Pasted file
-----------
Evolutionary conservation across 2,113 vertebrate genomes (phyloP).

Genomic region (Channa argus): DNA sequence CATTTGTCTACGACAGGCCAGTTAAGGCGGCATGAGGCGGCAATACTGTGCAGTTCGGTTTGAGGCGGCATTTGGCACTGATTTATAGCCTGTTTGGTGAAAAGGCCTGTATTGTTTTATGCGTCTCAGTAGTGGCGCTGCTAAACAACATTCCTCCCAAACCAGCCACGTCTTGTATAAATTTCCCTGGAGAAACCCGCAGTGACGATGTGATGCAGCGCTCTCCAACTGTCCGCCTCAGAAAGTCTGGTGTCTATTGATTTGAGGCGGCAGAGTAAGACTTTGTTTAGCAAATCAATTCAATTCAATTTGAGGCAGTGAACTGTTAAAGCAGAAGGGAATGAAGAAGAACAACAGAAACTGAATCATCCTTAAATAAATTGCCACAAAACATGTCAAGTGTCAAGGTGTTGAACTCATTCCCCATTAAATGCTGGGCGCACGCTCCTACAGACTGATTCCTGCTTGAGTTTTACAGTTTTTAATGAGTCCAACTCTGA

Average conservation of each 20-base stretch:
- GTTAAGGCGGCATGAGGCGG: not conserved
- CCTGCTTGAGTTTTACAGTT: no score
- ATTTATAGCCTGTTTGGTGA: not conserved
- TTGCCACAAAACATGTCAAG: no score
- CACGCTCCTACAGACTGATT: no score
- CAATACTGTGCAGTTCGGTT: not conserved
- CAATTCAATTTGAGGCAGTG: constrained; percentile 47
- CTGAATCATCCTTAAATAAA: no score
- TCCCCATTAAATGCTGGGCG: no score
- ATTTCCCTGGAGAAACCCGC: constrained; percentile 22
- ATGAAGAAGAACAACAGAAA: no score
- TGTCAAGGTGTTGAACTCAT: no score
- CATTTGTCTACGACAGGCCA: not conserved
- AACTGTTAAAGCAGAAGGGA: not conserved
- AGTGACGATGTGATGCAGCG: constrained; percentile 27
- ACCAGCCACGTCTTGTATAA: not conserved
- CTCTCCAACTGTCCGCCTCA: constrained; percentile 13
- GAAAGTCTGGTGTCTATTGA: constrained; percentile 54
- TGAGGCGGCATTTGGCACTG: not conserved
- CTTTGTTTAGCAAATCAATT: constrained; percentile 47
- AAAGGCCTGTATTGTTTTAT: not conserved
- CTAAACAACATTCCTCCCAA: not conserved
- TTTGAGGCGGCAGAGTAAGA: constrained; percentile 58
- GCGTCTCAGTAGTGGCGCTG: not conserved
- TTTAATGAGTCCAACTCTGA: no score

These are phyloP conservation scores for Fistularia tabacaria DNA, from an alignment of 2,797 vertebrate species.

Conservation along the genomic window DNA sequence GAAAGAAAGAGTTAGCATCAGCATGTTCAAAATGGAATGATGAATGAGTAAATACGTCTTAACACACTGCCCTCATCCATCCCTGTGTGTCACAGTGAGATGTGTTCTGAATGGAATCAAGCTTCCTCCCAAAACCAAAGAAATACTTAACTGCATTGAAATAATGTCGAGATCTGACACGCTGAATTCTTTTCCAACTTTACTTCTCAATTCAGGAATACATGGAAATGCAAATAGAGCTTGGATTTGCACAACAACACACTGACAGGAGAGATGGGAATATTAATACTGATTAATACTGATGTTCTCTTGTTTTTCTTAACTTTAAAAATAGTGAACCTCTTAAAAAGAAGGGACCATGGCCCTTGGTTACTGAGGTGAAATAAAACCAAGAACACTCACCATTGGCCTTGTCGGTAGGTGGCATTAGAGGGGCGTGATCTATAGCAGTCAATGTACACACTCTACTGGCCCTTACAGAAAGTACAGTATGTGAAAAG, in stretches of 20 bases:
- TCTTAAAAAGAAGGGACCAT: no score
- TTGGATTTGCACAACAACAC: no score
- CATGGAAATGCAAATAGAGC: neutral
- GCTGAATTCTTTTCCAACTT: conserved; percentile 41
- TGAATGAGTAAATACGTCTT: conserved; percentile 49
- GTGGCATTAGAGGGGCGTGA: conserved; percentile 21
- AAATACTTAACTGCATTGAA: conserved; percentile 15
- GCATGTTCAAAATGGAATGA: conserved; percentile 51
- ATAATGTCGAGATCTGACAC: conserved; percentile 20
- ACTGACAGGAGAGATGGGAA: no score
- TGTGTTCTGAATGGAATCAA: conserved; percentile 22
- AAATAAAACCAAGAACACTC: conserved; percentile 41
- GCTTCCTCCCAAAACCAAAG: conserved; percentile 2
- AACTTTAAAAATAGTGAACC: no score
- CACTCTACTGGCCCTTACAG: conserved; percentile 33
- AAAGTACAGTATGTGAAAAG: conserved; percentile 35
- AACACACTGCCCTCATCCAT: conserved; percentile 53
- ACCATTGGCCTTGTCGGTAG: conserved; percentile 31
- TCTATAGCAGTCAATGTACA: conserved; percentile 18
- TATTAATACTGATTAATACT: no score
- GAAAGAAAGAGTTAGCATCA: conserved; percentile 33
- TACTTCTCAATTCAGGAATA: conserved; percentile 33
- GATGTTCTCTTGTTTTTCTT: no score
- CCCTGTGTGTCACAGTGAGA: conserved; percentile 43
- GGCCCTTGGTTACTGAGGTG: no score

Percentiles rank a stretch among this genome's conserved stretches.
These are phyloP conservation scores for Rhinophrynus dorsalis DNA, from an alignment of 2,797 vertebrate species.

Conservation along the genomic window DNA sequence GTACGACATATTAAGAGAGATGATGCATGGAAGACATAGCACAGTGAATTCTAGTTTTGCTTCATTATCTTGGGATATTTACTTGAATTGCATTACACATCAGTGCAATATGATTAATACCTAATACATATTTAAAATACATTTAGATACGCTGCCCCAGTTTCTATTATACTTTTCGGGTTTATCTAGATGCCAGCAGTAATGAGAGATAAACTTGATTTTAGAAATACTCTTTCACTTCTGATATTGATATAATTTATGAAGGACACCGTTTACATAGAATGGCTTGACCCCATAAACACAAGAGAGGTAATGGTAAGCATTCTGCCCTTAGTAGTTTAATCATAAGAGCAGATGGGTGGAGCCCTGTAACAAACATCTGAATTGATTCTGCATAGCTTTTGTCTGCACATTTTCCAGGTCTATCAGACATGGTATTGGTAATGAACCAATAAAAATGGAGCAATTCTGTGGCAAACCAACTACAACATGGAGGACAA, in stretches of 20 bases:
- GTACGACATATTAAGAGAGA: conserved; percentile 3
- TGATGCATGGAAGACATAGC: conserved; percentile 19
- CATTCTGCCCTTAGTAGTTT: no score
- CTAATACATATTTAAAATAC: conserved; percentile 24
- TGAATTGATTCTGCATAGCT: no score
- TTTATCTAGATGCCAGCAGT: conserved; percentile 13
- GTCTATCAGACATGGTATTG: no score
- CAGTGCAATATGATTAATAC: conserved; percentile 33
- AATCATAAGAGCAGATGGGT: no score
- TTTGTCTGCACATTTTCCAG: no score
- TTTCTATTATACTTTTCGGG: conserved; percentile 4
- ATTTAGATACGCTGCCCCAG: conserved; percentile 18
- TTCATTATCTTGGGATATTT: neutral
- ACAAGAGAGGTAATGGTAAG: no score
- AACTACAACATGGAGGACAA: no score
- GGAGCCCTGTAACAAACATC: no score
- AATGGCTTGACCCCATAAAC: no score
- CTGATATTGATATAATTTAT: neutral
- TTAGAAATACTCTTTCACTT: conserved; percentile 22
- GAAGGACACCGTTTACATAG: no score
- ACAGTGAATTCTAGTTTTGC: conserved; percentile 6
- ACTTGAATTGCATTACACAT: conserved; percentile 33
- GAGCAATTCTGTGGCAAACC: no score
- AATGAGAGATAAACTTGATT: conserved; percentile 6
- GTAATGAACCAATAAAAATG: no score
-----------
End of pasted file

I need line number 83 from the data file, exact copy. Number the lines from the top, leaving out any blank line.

- GTAATGAACCAATAAAAATG: no score